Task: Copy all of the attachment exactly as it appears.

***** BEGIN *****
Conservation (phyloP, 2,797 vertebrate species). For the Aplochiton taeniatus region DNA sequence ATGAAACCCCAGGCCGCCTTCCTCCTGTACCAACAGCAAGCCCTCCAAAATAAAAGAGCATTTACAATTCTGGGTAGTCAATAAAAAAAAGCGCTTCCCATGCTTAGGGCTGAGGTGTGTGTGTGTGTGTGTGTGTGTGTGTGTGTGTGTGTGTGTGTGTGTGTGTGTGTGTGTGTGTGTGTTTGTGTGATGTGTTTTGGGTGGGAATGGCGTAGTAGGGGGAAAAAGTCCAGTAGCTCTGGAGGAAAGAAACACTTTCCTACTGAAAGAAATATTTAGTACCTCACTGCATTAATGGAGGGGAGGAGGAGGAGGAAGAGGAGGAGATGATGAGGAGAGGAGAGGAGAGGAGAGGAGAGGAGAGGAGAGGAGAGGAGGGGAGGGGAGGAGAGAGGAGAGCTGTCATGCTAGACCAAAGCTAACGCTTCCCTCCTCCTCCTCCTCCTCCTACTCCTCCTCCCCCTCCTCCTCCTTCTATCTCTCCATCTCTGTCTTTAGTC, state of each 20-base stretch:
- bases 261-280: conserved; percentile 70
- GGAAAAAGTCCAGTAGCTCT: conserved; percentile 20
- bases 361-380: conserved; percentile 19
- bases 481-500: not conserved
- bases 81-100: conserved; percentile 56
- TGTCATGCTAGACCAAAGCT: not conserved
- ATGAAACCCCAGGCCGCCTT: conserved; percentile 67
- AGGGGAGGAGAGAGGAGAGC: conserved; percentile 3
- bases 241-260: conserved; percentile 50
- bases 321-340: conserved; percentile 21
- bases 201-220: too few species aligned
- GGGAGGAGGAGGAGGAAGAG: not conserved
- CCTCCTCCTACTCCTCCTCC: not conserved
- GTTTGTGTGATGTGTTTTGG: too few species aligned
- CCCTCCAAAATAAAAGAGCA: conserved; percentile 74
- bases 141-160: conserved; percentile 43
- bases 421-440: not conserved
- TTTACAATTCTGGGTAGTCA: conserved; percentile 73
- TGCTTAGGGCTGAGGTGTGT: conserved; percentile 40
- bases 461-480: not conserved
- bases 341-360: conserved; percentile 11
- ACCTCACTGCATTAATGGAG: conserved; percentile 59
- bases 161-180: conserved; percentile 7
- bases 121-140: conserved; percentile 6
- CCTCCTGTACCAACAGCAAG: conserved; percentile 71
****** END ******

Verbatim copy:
Conservation (phyloP, 2,797 vertebrate species). For the Aplochiton taeniatus region DNA sequence ATGAAACCCCAGGCCGCCTTCCTCCTGTACCAACAGCAAGCCCTCCAAAATAAAAGAGCATTTACAATTCTGGGTAGTCAATAAAAAAAAGCGCTTCCCATGCTTAGGGCTGAGGTGTGTGTGTGTGTGTGTGTGTGTGTGTGTGTGTGTGTGTGTGTGTGTGTGTGTGTGTGTGTGTGTGTTTGTGTGATGTGTTTTGGGTGGGAATGGCGTAGTAGGGGGAAAAAGTCCAGTAGCTCTGGAGGAAAGAAACACTTTCCTACTGAAAGAAATATTTAGTACCTCACTGCATTAATGGAGGGGAGGAGGAGGAGGAAGAGGAGGAGATGATGAGGAGAGGAGAGGAGAGGAGAGGAGAGGAGAGGAGAGGAGAGGAGGGGAGGGGAGGAGAGAGGAGAGCTGTCATGCTAGACCAAAGCTAACGCTTCCCTCCTCCTCCTCCTCCTCCTACTCCTCCTCCCCCTCCTCCTCCTTCTATCTCTCCATCTCTGTCTTTAGTC, state of each 20-base stretch:
- bases 261-280: conserved; percentile 70
- GGAAAAAGTCCAGTAGCTCT: conserved; percentile 20
- bases 361-380: conserved; percentile 19
- bases 481-500: not conserved
- bases 81-100: conserved; percentile 56
- TGTCATGCTAGACCAAAGCT: not conserved
- ATGAAACCCCAGGCCGCCTT: conserved; percentile 67
- AGGGGAGGAGAGAGGAGAGC: conserved; percentile 3
- bases 241-260: conserved; percentile 50
- bases 321-340: conserved; percentile 21
- bases 201-220: too few species aligned
- GGGAGGAGGAGGAGGAAGAG: not conserved
- CCTCCTCCTACTCCTCCTCC: not conserved
- GTTTGTGTGATGTGTTTTGG: too few species aligned
- CCCTCCAAAATAAAAGAGCA: conserved; percentile 74
- bases 141-160: conserved; percentile 43
- bases 421-440: not conserved
- TTTACAATTCTGGGTAGTCA: conserved; percentile 73
- TGCTTAGGGCTGAGGTGTGT: conserved; percentile 40
- bases 461-480: not conserved
- bases 341-360: conserved; percentile 11
- ACCTCACTGCATTAATGGAG: conserved; percentile 59
- bases 161-180: conserved; percentile 7
- bases 121-140: conserved; percentile 6
- CCTCCTGTACCAACAGCAAG: conserved; percentile 71